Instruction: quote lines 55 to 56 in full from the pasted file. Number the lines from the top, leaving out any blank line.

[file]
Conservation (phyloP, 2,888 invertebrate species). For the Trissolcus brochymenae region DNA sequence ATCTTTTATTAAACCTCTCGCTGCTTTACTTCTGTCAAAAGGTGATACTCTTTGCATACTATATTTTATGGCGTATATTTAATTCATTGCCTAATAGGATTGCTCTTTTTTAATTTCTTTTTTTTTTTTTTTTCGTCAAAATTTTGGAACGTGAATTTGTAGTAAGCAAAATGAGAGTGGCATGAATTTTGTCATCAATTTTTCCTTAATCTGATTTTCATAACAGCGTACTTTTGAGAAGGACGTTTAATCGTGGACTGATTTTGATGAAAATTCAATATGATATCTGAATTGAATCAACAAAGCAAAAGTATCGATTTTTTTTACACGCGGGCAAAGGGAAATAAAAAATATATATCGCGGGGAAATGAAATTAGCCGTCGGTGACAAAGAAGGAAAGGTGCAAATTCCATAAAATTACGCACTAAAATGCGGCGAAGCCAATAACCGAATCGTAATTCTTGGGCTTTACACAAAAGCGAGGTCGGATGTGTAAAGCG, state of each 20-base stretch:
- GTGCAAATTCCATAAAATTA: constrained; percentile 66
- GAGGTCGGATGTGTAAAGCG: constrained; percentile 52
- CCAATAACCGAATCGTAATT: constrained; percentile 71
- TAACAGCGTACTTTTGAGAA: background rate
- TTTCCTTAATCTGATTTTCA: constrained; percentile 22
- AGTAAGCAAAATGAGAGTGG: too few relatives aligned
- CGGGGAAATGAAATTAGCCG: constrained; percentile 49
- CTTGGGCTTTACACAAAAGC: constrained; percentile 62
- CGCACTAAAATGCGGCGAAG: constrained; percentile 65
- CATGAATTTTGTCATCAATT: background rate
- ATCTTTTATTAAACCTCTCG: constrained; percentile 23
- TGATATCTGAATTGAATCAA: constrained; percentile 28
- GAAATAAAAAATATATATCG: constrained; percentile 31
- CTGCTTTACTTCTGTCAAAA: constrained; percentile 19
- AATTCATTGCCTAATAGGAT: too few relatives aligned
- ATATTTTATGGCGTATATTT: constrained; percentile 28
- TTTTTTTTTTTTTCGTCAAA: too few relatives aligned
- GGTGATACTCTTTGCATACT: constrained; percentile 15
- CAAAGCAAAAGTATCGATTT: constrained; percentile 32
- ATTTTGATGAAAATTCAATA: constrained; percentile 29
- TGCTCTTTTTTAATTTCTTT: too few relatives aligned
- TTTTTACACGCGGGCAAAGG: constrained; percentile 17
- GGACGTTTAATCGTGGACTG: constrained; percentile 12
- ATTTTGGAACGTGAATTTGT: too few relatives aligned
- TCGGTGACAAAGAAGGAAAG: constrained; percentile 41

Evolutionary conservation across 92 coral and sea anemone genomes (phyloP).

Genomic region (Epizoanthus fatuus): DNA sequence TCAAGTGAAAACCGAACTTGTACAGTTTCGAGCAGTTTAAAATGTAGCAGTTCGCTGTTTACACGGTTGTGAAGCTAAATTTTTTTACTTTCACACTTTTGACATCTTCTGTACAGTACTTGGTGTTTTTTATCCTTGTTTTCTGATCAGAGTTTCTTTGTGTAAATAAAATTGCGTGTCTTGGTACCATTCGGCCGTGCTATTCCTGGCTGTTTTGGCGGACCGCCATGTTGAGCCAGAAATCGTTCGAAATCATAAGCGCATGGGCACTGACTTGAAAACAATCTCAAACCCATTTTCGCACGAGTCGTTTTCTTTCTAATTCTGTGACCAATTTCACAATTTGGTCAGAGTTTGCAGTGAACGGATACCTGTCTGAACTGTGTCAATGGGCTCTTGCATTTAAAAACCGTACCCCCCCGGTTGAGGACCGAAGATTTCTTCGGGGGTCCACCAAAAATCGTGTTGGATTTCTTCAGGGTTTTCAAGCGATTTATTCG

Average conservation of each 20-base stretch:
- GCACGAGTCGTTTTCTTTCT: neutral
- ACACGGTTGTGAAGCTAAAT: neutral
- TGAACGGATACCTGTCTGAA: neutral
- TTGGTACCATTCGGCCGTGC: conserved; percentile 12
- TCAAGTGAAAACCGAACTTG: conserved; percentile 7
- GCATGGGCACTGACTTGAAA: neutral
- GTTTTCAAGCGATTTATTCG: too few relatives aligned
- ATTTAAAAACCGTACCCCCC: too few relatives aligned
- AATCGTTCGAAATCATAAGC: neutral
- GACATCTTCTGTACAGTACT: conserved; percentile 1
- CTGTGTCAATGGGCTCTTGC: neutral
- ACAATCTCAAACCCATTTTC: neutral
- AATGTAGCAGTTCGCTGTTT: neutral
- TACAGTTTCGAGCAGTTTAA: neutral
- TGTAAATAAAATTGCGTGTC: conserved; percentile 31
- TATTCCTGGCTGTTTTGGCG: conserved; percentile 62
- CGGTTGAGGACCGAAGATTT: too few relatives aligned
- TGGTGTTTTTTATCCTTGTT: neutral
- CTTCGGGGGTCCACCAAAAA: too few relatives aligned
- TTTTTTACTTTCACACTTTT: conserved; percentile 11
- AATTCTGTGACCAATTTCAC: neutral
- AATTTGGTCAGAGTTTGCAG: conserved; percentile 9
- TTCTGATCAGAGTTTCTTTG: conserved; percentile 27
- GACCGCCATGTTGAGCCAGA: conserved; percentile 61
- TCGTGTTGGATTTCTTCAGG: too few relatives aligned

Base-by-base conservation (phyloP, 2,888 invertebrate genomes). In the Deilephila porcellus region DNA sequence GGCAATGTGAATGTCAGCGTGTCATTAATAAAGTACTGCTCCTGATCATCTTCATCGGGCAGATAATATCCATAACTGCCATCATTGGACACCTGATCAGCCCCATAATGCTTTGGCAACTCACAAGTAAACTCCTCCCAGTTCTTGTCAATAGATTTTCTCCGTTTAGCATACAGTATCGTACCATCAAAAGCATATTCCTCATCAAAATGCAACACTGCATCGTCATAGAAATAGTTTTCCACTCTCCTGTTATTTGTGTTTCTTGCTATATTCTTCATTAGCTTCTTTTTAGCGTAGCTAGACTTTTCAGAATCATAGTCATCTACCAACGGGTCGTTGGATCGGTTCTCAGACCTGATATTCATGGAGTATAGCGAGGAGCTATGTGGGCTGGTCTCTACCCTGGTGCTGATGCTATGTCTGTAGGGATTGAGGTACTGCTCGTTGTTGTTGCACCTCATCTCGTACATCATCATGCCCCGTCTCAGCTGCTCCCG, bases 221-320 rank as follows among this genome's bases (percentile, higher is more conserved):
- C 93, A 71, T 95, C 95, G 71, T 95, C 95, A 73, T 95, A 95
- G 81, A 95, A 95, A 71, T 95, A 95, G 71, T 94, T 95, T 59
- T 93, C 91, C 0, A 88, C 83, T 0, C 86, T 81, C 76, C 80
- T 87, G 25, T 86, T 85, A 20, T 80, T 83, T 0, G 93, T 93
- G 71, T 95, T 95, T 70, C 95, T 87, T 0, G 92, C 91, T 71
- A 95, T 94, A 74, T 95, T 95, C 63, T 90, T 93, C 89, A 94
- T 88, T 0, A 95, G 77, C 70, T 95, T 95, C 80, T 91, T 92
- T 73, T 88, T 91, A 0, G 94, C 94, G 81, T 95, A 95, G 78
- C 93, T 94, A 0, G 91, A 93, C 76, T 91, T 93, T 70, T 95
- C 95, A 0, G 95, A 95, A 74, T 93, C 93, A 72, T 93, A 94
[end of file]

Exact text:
Base-by-base conservation (phyloP, 2,888 invertebrate genomes). In the Deilephila porcellus region DNA sequence GGCAATGTGAATGTCAGCGTGTCATTAATAAAGTACTGCTCCTGATCATCTTCATCGGGCAGATAATATCCATAACTGCCATCATTGGACACCTGATCAGCCCCATAATGCTTTGGCAACTCACAAGTAAACTCCTCCCAGTTCTTGTCAATAGATTTTCTCCGTTTAGCATACAGTATCGTACCATCAAAAGCATATTCCTCATCAAAATGCAACACTGCATCGTCATAGAAATAGTTTTCCACTCTCCTGTTATTTGTGTTTCTTGCTATATTCTTCATTAGCTTCTTTTTAGCGTAGCTAGACTTTTCAGAATCATAGTCATCTACCAACGGGTCGTTGGATCGGTTCTCAGACCTGATATTCATGGAGTATAGCGAGGAGCTATGTGGGCTGGTCTCTACCCTGGTGCTGATGCTATGTCTGTAGGGATTGAGGTACTGCTCGTTGTTGTTGCACCTCATCTCGTACATCATCATGCCCCGTCTCAGCTGCTCCCG, bases 221-320 rank as follows among this genome's bases (percentile, higher is more conserved):
- C 93, A 71, T 95, C 95, G 71, T 95, C 95, A 73, T 95, A 95